You probably shouldn’t major in arts at Murray State University, or straight-up attend Shaw University

Well, this is depressing. PayScale did some “college ROI” and found that Harvey Mudd College is basically a more valuable education than Harvard or Stanford (red flag!) and (first link) there are a bunch of schools — topped by Shaw University in NC — where not going to college is $30,000 more valuable than actually taking the time to pay for, and attend, and pay back, a degree. They also broke it down by college + major here. The lesson? Don’t major in education, arts, or the humanities basically at all.


There are, of course, caveats to this work. First off, it’s based on self-reported income. That tends to tick higher than actual income, because who the hell would fill out a basically anonymous form and not give themselves an additional 5-10K? Secondly, this:

Second, PayScale calculates the next 20 years in earnings by inferring from the last 20 years. Sounds reasonable. But like any assumption, this carries risks. The “most coveted major” changes from time to time. If biomedical engineering becomes the next big VC category, scientists in California will be in higher demand than software engineers, whose earnings forecast might fall. PayScale can’t predict that future. Moreover, if a school dramatically expanded a high-value program (like engineering) in the last five years, it might raise the financial value of its students in a way that PayScale doesn’t full account for, since this research looks back two decades. In short, like most studies of this kind, the findings are fascinating and worth remembering and quoting—but also worth contextualizing.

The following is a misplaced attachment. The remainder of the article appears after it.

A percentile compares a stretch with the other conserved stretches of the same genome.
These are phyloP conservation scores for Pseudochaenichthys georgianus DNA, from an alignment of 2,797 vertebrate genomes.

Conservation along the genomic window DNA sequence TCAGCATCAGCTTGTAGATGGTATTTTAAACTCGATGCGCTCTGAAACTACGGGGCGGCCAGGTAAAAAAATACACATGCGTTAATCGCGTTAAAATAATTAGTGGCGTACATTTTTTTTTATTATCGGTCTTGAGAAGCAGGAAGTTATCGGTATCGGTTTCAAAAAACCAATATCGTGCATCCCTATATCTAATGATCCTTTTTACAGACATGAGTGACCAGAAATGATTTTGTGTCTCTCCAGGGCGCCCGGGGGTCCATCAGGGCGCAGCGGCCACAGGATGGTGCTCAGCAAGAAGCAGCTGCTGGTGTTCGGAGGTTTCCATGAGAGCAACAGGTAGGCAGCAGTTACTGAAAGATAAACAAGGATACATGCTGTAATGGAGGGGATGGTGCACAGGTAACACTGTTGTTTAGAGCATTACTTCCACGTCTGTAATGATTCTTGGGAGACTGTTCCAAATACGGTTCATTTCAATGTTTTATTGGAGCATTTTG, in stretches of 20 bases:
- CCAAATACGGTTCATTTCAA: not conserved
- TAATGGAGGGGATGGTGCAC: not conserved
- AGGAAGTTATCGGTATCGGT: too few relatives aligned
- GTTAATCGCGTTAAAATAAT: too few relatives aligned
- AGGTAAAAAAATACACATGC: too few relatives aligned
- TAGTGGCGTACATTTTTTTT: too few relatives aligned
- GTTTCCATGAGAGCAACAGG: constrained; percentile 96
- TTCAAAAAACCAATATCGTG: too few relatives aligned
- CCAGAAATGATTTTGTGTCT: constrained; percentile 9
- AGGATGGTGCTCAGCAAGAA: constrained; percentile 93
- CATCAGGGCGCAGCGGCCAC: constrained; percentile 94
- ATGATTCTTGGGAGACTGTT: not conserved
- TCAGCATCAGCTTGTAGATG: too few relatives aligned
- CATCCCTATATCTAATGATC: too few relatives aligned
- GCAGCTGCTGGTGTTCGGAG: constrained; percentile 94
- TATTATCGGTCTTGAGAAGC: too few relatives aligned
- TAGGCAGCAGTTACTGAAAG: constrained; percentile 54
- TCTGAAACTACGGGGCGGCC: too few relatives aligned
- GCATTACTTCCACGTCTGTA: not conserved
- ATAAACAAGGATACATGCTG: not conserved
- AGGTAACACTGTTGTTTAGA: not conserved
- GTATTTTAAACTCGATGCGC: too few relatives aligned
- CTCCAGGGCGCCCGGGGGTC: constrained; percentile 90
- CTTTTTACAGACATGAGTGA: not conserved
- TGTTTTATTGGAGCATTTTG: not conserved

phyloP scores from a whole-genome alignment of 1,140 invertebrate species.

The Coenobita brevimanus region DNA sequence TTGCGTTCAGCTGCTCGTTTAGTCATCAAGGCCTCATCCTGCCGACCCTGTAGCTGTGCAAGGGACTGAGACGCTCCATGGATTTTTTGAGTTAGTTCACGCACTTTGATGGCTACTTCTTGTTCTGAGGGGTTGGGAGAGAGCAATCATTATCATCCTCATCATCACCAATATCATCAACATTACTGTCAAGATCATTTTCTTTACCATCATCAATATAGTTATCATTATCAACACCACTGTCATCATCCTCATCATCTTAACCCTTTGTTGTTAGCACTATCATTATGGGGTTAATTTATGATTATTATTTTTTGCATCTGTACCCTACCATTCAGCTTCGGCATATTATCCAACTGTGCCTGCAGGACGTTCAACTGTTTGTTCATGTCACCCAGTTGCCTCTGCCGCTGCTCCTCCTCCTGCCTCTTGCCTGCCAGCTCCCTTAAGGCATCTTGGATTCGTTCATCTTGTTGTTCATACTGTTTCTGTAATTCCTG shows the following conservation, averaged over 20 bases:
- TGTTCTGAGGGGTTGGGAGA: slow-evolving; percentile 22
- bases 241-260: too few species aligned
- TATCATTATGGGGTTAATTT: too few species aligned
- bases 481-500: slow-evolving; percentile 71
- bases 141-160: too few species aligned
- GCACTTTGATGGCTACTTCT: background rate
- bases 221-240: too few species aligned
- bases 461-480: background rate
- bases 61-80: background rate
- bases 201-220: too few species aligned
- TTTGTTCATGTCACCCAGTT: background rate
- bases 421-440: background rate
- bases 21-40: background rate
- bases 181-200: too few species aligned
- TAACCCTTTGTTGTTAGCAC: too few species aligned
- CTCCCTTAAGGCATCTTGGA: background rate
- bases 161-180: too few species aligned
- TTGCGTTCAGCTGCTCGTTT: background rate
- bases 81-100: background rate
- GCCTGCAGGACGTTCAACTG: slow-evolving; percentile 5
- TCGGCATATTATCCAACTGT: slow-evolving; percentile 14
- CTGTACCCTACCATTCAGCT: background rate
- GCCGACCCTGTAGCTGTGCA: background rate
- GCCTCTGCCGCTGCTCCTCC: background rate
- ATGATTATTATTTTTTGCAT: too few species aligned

So you shouldn’t necessarily take all this at face value, per se — but if you have high-school-age children, you shouldn’t necessarily let them head towards that arts degree at Murray State (or that education degree anywhere), either.

The whole picture of college debt is one of America’s most insane challenges today — goodbye, middle class — and this is all kind of a bigger corollary to that, with a lot of “wait, don’t completely believe this” aspects. The overall problem is real, though. Maybe this is the future?


Ted Bauer